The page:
Wednesday, November 23, 2011

EIGHT QUESTIONS TO ASK YOU GRANDPARENTS DURING THANKSGIVING DINNER.

 A Different Thanksgiving Conversation: Eight Questions to Ask Your Elders

By Karl A. Pillemer, Ph.D.,
adapted from 30 Lessons for Living: Tried and True Advice from the Wisest Americans

A famous picture by Norman Rockwell shows beaming grandparents serving turkey to a crowd of smiling extended family members. This idealized image represents reality in this way: Thanksgiving  is one event that traditionally brings the generations together. So what’s a good way to spend this precious intergenerational time?
Here’s one you may not have thought of: How about asking your older family members to give the younger ones advice for living? I’ve spent the past six years conducting a research project in which we asked older Americans: “What are the most important lessons you’ve learned that you would like to pass on to young people?” The results were fascinating, and yes, you can try this at home! So I’m proposing that we all use Thanksgiving to ask our family’s elders to share their wisdom.
Why try it? Because it’s an interesting and enjoyable thing to do. Younger people have a lot to gain by seeking the life wisdom of older people. We can take advantage of years of lived experience,  perspectives that defy contemporary “common sense,” and experiential knowledge that comes from having been tested in almost every type of stressful situation. Have they been married for 50 years? Ask them what makes a marriage work. They raised a family, so ask them their advice for raising children. And don’t forget to ask their advice about aging well!
 On this holiday, we can all be thankful that our elders are so full of wisdom, and willing to share.  Below are some  “conversation starters” to use around the dinner table this Thanksgiving. While you’re digging into your turkey and mashed potatoes, you can profit from  the valuable lessons that those around you have have learned first-hand over their lifetimes.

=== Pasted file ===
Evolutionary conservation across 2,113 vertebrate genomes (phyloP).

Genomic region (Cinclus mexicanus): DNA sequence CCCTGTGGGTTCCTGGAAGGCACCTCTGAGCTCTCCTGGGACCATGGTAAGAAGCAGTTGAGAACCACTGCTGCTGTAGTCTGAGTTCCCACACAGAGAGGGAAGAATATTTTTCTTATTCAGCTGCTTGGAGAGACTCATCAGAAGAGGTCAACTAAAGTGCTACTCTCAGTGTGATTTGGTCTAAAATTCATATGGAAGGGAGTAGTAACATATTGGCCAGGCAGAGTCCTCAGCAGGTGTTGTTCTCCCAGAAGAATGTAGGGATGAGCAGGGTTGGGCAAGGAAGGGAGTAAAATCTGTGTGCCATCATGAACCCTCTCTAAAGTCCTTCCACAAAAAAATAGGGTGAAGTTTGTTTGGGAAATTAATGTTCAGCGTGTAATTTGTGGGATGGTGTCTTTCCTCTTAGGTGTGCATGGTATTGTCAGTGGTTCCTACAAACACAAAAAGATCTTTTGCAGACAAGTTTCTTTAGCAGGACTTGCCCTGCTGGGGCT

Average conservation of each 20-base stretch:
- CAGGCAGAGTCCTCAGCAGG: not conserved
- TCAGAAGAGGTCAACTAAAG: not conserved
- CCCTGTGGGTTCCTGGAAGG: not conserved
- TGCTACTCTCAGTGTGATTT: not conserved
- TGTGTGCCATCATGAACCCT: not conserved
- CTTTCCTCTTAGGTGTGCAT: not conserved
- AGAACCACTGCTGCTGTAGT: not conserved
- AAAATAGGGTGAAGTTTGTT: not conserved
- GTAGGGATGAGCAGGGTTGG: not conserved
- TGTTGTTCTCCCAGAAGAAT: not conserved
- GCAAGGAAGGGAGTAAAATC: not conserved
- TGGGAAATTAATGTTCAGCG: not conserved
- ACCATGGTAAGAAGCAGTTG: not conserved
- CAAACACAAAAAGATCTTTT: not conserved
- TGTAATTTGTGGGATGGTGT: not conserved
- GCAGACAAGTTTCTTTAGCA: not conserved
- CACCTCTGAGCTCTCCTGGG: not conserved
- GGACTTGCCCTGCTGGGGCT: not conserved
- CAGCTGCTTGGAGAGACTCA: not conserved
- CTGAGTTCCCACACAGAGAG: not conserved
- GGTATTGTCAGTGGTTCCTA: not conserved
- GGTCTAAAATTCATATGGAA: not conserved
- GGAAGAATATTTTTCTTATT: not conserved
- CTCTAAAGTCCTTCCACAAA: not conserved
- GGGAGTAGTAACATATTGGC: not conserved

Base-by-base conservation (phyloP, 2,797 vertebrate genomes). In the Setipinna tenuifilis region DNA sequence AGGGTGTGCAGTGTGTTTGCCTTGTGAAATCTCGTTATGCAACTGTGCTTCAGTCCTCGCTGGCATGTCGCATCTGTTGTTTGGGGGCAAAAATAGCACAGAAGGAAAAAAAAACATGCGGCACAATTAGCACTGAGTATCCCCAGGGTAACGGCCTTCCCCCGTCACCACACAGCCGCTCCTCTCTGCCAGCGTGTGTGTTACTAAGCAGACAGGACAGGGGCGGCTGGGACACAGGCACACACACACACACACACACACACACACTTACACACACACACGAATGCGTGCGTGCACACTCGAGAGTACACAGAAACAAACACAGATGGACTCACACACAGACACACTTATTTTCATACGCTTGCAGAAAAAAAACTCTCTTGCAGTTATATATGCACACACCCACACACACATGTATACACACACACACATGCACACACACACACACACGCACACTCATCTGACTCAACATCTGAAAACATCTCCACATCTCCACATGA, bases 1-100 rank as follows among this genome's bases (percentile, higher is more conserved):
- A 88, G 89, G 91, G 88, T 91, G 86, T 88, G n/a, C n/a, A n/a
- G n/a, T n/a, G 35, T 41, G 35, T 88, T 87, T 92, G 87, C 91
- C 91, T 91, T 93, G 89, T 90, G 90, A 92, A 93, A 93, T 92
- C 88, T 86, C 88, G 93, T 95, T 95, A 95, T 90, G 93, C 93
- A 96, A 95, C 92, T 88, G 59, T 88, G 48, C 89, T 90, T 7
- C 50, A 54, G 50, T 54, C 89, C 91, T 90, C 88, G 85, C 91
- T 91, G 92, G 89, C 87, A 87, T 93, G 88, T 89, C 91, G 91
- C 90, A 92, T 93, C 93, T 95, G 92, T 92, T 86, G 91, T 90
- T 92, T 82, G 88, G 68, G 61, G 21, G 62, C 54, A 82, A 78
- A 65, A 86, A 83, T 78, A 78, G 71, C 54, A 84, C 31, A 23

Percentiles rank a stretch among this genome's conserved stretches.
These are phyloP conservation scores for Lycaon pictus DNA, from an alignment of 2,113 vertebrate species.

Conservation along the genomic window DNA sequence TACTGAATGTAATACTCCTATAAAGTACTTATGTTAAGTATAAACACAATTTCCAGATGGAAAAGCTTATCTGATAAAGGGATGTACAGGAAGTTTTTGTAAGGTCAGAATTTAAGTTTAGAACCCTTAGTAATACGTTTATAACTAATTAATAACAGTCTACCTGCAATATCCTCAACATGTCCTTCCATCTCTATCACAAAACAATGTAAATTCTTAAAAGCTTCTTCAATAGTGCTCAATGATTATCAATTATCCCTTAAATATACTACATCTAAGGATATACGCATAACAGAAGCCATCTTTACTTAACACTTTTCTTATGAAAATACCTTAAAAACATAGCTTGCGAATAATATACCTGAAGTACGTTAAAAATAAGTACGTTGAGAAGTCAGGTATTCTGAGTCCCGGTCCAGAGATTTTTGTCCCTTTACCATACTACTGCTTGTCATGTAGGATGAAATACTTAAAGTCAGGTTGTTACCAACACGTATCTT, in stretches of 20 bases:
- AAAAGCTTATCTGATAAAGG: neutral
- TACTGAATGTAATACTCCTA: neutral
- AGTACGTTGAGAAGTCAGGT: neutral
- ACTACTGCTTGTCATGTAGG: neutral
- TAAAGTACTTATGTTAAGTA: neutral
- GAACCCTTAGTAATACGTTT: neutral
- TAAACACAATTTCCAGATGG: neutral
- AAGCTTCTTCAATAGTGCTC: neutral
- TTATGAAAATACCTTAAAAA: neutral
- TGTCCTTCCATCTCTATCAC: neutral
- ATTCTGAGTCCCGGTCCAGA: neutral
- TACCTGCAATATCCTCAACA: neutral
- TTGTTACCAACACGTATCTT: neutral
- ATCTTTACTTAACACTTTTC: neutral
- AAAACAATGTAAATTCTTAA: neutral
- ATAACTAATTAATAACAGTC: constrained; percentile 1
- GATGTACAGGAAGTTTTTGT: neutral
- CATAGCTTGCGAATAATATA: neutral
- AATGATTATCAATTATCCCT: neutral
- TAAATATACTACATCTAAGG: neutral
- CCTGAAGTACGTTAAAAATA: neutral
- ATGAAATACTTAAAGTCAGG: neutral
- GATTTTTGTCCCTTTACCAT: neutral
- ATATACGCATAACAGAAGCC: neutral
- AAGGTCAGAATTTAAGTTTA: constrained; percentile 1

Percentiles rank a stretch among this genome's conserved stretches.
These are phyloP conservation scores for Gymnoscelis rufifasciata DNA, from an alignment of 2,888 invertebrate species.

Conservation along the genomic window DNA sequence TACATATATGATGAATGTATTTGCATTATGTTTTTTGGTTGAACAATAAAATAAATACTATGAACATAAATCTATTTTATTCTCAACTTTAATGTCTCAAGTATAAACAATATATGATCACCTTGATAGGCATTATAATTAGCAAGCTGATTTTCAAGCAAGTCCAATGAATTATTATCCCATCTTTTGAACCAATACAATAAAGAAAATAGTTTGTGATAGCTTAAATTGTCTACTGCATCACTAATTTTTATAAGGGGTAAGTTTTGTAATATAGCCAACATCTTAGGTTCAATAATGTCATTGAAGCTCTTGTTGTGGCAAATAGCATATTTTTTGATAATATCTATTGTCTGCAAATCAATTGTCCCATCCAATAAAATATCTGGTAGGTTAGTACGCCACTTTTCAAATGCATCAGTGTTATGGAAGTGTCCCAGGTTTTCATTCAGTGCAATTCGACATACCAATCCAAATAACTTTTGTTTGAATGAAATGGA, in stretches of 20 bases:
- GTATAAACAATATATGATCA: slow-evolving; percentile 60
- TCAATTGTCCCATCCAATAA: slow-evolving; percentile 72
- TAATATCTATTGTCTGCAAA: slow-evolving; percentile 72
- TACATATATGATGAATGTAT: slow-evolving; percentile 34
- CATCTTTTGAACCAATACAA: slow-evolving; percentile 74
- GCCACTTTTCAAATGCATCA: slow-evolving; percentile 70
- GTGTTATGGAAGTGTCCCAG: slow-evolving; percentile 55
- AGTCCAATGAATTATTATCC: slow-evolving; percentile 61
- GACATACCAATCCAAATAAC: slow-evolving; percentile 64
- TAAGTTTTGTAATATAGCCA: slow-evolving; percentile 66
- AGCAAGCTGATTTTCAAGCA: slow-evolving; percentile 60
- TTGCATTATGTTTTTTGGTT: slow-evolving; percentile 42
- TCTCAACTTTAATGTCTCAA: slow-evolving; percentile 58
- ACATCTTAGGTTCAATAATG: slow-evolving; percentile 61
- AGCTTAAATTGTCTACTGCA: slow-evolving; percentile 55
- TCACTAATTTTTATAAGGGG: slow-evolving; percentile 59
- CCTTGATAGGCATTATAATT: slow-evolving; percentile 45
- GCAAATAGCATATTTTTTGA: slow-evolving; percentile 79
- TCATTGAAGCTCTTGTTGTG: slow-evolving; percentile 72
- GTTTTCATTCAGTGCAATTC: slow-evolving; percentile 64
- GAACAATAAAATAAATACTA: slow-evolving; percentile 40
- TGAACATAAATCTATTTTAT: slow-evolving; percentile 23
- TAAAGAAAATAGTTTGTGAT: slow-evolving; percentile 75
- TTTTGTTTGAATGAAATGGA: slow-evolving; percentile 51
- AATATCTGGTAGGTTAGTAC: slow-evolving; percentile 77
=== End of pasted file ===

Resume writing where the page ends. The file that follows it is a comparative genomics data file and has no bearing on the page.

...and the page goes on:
1.    What are some of the most important lessons you feel you have learned over the course of your life?
2.    Some people say that they have had difficult or stressful experiences but they have learned important lessons from them. Is that true for you? Can you give examples of what you learned?
3.    As you look back over your life, do you see any “turning points”; that is, a key event or experience that changed over the course of your life or set you on a different track?
4.    What are some of the important choices or decisions you made that you have learned from?
5.    What would you say you know now about living a happy and successful life that you didn’t know when you were twenty?
6.    What would you say are the major values or principles that you live by?
7.    Have you learned any lessons regarding staying in good health?
8.     What advice would you give to people about growing older?
 I hope you will give these a try. We do sometimes ask older people for their life stories, but it can actually reach deeper and be more rewarding to ask them their advice for living.
This is how knowledge for living was once transferred; the experience of interlocking lives, intertwined over generations, was passed along and remained alive in the telling. This wisdom exists in people you know, right here, right now. And it’s your for the asking this Thanksgiving.
And if you learn something valuable from an elder, or your own family elders would like to share their advice, you can add it to our website http://legacyproject.human.cornell.edu/give-your-advice/  and be entered for a chance to win $100 Amazon gift card, now through December 4th!

About the Author: 

Karl A. Pillemer, Ph.D - Karl Pillemer is a professor of human development at Cornell University and Professor of Gerontology in Medicine at the Weill Cornell Medical College. An internationally renowned gerontologist, his research examines how people develop and change throughout their lives. He has authored five books and over 100 scientific publications, and speaks throughout the world on aging-related issues.
After a chance encounter with a remarkable 90-year old woman, Dr. Pillemer decided to find out what older people know about life that the rest of us don't. His quest led him to ask more than a thousand older Americans their advice for living. He asked about all the big issues - love, marriage, children, work, happiness, avoiding regrets.
This 6-year project led to the book:30 Lessons for Living: Tried and True Advice from the Wisest Americans, published by Hudson Street Press in November 2011.
For more information on the The Legacy Project, please visit the blog: http://legacyproject.human.cornell.edu, like The Legacy Project on Facebook, and follow author Karl Pillemer on Twitter.


HAPPY THANKSGIVING TO YOU AND YOUR FAMILY! 






 

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